“It was right at the fall [of the Soviet Union],” Kunis, who has now started a fundraiser to support Ukrainian refugees, told the Los Angeles Times in 2008. “It was very communist, and my parents wanted my brother and me to have a future, and so they just dropped everything. They came with $250.”
Kunis was born in 1983 in the city of Chernivtsi in southwestern Ukraine to Mark and Elvira Kunis, respectively a mechanical engineer and a physics teacher.
Once in the US, her father “did odd jobs – painting houses, installing toilets and delivering pizza – while her mother worked in the back room of a Thrifty drugstore”, the LA Times reported.
Kunis has said she initially struggled to adapt to the US as a child. Her native language was Russian, and she didn’t speak English when her family emigrated.
“Ultimately, I adjusted fairly quickly and fairly well,” Kunis told the LA Times. “But it must have been hard, because I blocked out second grade completely. I have no recollection of it. I always talk to my mom and my grandma about it. It was because I cried every day. I didn’t understand the culture. I didn’t understand the people. I didn’t understand the language.”
She lated described the experience in an essay she wrote to get into college, urging the reader to “imagine being blind and deaf at age seven.”
“That’s kind of what it felt like moving to the States,” Kunis added in her conversation with the LA Times. “But I got over it pretty fast.”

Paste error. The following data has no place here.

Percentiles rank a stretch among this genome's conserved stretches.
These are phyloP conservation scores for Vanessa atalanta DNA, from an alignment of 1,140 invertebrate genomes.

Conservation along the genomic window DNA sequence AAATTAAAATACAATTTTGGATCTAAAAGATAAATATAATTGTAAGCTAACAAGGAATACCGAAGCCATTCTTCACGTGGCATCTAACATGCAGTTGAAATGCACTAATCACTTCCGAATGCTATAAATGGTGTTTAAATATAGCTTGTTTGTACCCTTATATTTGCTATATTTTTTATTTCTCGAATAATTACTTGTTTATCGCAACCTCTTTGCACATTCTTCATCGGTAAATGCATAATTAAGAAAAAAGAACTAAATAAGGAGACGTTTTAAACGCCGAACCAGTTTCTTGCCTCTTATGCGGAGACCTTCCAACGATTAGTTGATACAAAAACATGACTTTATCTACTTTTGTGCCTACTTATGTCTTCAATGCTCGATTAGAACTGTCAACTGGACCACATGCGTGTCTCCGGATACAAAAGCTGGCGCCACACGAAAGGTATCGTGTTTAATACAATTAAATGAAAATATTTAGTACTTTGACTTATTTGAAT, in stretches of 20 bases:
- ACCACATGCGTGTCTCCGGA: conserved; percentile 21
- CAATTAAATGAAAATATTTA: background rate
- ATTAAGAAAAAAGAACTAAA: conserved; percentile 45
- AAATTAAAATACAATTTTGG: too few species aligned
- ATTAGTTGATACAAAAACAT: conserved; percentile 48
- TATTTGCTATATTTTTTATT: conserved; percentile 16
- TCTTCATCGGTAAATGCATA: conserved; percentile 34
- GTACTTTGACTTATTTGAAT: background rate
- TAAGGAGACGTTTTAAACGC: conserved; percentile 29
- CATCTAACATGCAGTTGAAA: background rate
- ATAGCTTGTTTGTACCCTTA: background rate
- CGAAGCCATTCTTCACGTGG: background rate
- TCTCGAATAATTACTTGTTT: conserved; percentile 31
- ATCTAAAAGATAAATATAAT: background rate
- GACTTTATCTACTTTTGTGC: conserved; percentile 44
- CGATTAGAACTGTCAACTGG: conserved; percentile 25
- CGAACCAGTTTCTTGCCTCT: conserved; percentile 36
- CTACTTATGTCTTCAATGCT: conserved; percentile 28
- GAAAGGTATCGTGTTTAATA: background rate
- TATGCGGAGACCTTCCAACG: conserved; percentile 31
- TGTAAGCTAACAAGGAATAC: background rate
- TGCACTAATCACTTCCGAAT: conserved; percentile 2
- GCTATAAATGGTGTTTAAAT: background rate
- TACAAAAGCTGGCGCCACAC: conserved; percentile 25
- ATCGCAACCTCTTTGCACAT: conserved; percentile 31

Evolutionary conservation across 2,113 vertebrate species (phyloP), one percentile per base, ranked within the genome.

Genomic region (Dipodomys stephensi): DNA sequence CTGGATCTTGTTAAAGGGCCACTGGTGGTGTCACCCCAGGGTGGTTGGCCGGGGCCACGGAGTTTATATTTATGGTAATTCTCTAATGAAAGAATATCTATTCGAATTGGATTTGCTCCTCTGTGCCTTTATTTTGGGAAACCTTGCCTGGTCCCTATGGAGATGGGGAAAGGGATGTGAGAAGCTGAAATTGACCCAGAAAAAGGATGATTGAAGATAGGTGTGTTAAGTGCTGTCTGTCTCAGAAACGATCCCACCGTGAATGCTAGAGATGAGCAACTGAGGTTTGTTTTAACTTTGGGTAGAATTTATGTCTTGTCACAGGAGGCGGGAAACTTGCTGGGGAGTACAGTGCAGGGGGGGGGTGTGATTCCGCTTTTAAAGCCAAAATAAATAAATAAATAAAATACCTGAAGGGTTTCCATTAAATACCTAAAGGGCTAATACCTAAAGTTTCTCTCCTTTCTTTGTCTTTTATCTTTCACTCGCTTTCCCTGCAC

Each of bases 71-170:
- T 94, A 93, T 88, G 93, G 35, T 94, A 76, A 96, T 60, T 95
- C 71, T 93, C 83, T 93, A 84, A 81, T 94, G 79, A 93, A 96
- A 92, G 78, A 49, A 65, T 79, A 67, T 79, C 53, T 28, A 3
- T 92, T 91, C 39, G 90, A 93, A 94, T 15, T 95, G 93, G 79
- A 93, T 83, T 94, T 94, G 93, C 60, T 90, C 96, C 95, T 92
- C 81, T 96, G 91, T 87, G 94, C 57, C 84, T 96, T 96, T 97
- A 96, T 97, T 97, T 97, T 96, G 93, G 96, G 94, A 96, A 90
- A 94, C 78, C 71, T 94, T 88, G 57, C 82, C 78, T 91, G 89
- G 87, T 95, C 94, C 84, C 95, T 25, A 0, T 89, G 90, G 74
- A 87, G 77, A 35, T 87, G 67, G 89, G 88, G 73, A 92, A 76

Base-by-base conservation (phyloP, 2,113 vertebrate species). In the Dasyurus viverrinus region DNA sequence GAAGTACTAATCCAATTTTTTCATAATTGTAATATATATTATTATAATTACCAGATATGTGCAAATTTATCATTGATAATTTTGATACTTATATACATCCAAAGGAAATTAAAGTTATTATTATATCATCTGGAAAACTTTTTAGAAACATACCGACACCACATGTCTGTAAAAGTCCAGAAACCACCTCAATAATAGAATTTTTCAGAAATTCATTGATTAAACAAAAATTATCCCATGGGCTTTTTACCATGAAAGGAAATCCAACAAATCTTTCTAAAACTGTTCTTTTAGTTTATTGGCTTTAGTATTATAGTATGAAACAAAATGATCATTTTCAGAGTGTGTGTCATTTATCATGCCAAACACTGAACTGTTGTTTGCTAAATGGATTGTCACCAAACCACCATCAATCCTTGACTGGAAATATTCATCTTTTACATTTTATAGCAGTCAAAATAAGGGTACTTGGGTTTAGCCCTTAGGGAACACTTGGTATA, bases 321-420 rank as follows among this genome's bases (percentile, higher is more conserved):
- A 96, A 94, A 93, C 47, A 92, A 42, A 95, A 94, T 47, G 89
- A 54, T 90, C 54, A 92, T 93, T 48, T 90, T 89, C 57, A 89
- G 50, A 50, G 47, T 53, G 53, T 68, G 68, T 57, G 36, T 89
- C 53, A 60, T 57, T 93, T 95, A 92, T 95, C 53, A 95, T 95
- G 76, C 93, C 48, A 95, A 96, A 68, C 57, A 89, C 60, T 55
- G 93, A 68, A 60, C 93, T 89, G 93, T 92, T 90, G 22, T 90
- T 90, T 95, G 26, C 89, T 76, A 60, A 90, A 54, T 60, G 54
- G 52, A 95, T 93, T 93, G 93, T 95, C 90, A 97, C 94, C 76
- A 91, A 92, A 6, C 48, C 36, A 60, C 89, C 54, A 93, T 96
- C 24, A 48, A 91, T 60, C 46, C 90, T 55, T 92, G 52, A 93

Kunis took acting classes as a child and got her first television credit in 1994 in the soap opera Days of Our Lives. Appearances in programmes such as Baywatch and 7th Heaven followed, and in 1998 she joined the cast of That ‘70s Show. (Also starring in the series was Ashton Kutcher, whom Kunis married in 2015).
Kunis also forged a career on the film side, which has included roles in Forgetting Sarah Marshall (2008), Black Swan (2010), Friends with Benefits (2011), and The Spy Who Dumped Me (2018). She will play the lead role in the upcoming Netflix adaptation of Jessica Knoll’s bestselling novel Luckiest Girl Alive.
In a video released on Thursday, Kunis announced she and Kutcher had launched a fundraiser to support Ukraine amid Russia’s invasion of the country.
She aid she has always considered herself “a proud American – I love everything that this country has done for myself and my family, but today I have never been more proud to be a Ukrainian.”
“Ukrainians are proud and brave people who deserve our help in their time of need,” she wrote in a statement. “This unjust attack on Ukraine and humanity at large is devastating and the Ukrainian people need our support.”
Kunis and Kutcher will match donations to the newly created fund up to $3m.
“While we are witnessing the bravery of Ukrainians, we are also bearing witness to the unimaginable burden of those who have chosen safety,” Kunis added. “Countless amounts of people have left everything they know and love behind to seek refuge. With nothing but what they could carry, these Ukrainian refugees are in need of housing and supplies right away.”
Donations will go towards two organisations: Flexport.org, which coordinates shipments of supplies to refugees in Poland, Romania, Hungary, Slovakia, and Moldova; and Airbnb.org, an independent nonprofit which works with Airbnb to provide free, short-term housing to refugees fleeing Ukraine.